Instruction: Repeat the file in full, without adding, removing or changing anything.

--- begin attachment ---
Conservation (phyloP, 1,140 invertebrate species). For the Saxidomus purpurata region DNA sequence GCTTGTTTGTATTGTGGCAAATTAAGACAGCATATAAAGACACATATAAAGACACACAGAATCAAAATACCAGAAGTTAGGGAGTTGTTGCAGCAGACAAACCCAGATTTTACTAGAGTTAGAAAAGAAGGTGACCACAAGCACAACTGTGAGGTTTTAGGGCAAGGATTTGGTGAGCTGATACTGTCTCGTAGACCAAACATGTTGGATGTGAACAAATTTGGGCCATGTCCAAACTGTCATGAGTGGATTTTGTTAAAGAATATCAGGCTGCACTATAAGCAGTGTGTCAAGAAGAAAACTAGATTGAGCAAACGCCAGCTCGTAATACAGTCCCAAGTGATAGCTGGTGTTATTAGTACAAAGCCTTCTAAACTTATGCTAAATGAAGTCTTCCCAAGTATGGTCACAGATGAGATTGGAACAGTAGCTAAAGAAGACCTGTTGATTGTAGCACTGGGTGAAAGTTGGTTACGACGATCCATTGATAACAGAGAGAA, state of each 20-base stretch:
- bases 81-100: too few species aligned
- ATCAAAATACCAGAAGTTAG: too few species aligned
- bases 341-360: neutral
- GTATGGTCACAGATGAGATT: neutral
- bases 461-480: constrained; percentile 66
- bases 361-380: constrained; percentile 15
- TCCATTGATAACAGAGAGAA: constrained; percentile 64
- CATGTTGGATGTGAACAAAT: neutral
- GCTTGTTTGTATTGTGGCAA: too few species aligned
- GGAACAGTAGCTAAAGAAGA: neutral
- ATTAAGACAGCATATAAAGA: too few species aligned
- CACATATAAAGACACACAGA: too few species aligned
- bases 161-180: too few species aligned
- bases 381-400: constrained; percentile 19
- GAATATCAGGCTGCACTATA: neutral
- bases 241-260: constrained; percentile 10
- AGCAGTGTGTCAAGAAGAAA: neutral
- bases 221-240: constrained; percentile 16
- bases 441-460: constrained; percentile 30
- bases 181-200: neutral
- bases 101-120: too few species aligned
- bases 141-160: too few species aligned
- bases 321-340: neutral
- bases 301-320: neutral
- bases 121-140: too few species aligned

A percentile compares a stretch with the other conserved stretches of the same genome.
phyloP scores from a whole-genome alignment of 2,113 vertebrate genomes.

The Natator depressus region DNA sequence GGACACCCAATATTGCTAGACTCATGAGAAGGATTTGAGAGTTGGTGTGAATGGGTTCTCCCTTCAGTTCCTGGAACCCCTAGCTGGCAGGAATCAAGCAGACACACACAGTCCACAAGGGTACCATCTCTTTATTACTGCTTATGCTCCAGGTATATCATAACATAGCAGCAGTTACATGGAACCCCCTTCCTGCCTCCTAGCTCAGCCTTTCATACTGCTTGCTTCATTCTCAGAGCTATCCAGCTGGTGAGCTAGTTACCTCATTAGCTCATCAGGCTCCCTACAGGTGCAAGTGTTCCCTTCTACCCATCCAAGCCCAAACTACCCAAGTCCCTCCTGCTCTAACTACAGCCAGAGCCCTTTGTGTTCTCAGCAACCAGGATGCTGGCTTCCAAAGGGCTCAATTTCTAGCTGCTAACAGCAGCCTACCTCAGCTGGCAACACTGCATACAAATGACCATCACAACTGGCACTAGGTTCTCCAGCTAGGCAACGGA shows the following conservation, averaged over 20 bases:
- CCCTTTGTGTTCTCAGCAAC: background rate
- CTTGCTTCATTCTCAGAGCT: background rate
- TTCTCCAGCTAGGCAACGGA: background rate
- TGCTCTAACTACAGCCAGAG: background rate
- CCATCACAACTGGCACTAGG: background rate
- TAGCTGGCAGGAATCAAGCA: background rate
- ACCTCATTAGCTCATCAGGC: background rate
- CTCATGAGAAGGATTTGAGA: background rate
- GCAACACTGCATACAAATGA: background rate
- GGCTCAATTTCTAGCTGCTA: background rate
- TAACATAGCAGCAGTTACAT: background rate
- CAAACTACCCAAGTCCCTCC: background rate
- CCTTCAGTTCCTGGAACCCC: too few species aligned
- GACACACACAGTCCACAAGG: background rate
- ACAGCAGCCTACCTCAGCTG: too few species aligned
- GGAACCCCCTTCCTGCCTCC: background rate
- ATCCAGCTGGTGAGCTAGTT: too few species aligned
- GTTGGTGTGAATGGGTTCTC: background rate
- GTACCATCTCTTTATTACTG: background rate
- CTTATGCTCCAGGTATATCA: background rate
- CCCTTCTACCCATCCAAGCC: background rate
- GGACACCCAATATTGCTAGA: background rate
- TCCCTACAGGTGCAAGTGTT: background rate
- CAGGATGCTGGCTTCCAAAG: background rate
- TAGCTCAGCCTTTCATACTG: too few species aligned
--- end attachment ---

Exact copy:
Conservation (phyloP, 1,140 invertebrate species). For the Saxidomus purpurata region DNA sequence GCTTGTTTGTATTGTGGCAAATTAAGACAGCATATAAAGACACATATAAAGACACACAGAATCAAAATACCAGAAGTTAGGGAGTTGTTGCAGCAGACAAACCCAGATTTTACTAGAGTTAGAAAAGAAGGTGACCACAAGCACAACTGTGAGGTTTTAGGGCAAGGATTTGGTGAGCTGATACTGTCTCGTAGACCAAACATGTTGGATGTGAACAAATTTGGGCCATGTCCAAACTGTCATGAGTGGATTTTGTTAAAGAATATCAGGCTGCACTATAAGCAGTGTGTCAAGAAGAAAACTAGATTGAGCAAACGCCAGCTCGTAATACAGTCCCAAGTGATAGCTGGTGTTATTAGTACAAAGCCTTCTAAACTTATGCTAAATGAAGTCTTCCCAAGTATGGTCACAGATGAGATTGGAACAGTAGCTAAAGAAGACCTGTTGATTGTAGCACTGGGTGAAAGTTGGTTACGACGATCCATTGATAACAGAGAGAA, state of each 20-base stretch:
- bases 81-100: too few species aligned
- ATCAAAATACCAGAAGTTAG: too few species aligned
- bases 341-360: neutral
- GTATGGTCACAGATGAGATT: neutral
- bases 461-480: constrained; percentile 66
- bases 361-380: constrained; percentile 15
- TCCATTGATAACAGAGAGAA: constrained; percentile 64
- CATGTTGGATGTGAACAAAT: neutral
- GCTTGTTTGTATTGTGGCAA: too few species aligned
- GGAACAGTAGCTAAAGAAGA: neutral
- ATTAAGACAGCATATAAAGA: too few species aligned
- CACATATAAAGACACACAGA: too few species aligned
- bases 161-180: too few species aligned
- bases 381-400: constrained; percentile 19
- GAATATCAGGCTGCACTATA: neutral
- bases 241-260: constrained; percentile 10
- AGCAGTGTGTCAAGAAGAAA: neutral
- bases 221-240: constrained; percentile 16
- bases 441-460: constrained; percentile 30
- bases 181-200: neutral
- bases 101-120: too few species aligned
- bases 141-160: too few species aligned
- bases 321-340: neutral
- bases 301-320: neutral
- bases 121-140: too few species aligned

A percentile compares a stretch with the other conserved stretches of the same genome.
phyloP scores from a whole-genome alignment of 2,113 vertebrate genomes.

The Natator depressus region DNA sequence GGACACCCAATATTGCTAGACTCATGAGAAGGATTTGAGAGTTGGTGTGAATGGGTTCTCCCTTCAGTTCCTGGAACCCCTAGCTGGCAGGAATCAAGCAGACACACACAGTCCACAAGGGTACCATCTCTTTATTACTGCTTATGCTCCAGGTATATCATAACATAGCAGCAGTTACATGGAACCCCCTTCCTGCCTCCTAGCTCAGCCTTTCATACTGCTTGCTTCATTCTCAGAGCTATCCAGCTGGTGAGCTAGTTACCTCATTAGCTCATCAGGCTCCCTACAGGTGCAAGTGTTCCCTTCTACCCATCCAAGCCCAAACTACCCAAGTCCCTCCTGCTCTAACTACAGCCAGAGCCCTTTGTGTTCTCAGCAACCAGGATGCTGGCTTCCAAAGGGCTCAATTTCTAGCTGCTAACAGCAGCCTACCTCAGCTGGCAACACTGCATACAAATGACCATCACAACTGGCACTAGGTTCTCCAGCTAGGCAACGGA shows the following conservation, averaged over 20 bases:
- CCCTTTGTGTTCTCAGCAAC: background rate
- CTTGCTTCATTCTCAGAGCT: background rate
- TTCTCCAGCTAGGCAACGGA: background rate
- TGCTCTAACTACAGCCAGAG: background rate
- CCATCACAACTGGCACTAGG: background rate
- TAGCTGGCAGGAATCAAGCA: background rate
- ACCTCATTAGCTCATCAGGC: background rate
- CTCATGAGAAGGATTTGAGA: background rate
- GCAACACTGCATACAAATGA: background rate
- GGCTCAATTTCTAGCTGCTA: background rate
- TAACATAGCAGCAGTTACAT: background rate
- CAAACTACCCAAGTCCCTCC: background rate
- CCTTCAGTTCCTGGAACCCC: too few species aligned
- GACACACACAGTCCACAAGG: background rate
- ACAGCAGCCTACCTCAGCTG: too few species aligned
- GGAACCCCCTTCCTGCCTCC: background rate
- ATCCAGCTGGTGAGCTAGTT: too few species aligned
- GTTGGTGTGAATGGGTTCTC: background rate
- GTACCATCTCTTTATTACTG: background rate
- CTTATGCTCCAGGTATATCA: background rate
- CCCTTCTACCCATCCAAGCC: background rate
- GGACACCCAATATTGCTAGA: background rate
- TCCCTACAGGTGCAAGTGTT: background rate
- CAGGATGCTGGCTTCCAAAG: background rate
- TAGCTCAGCCTTTCATACTG: too few species aligned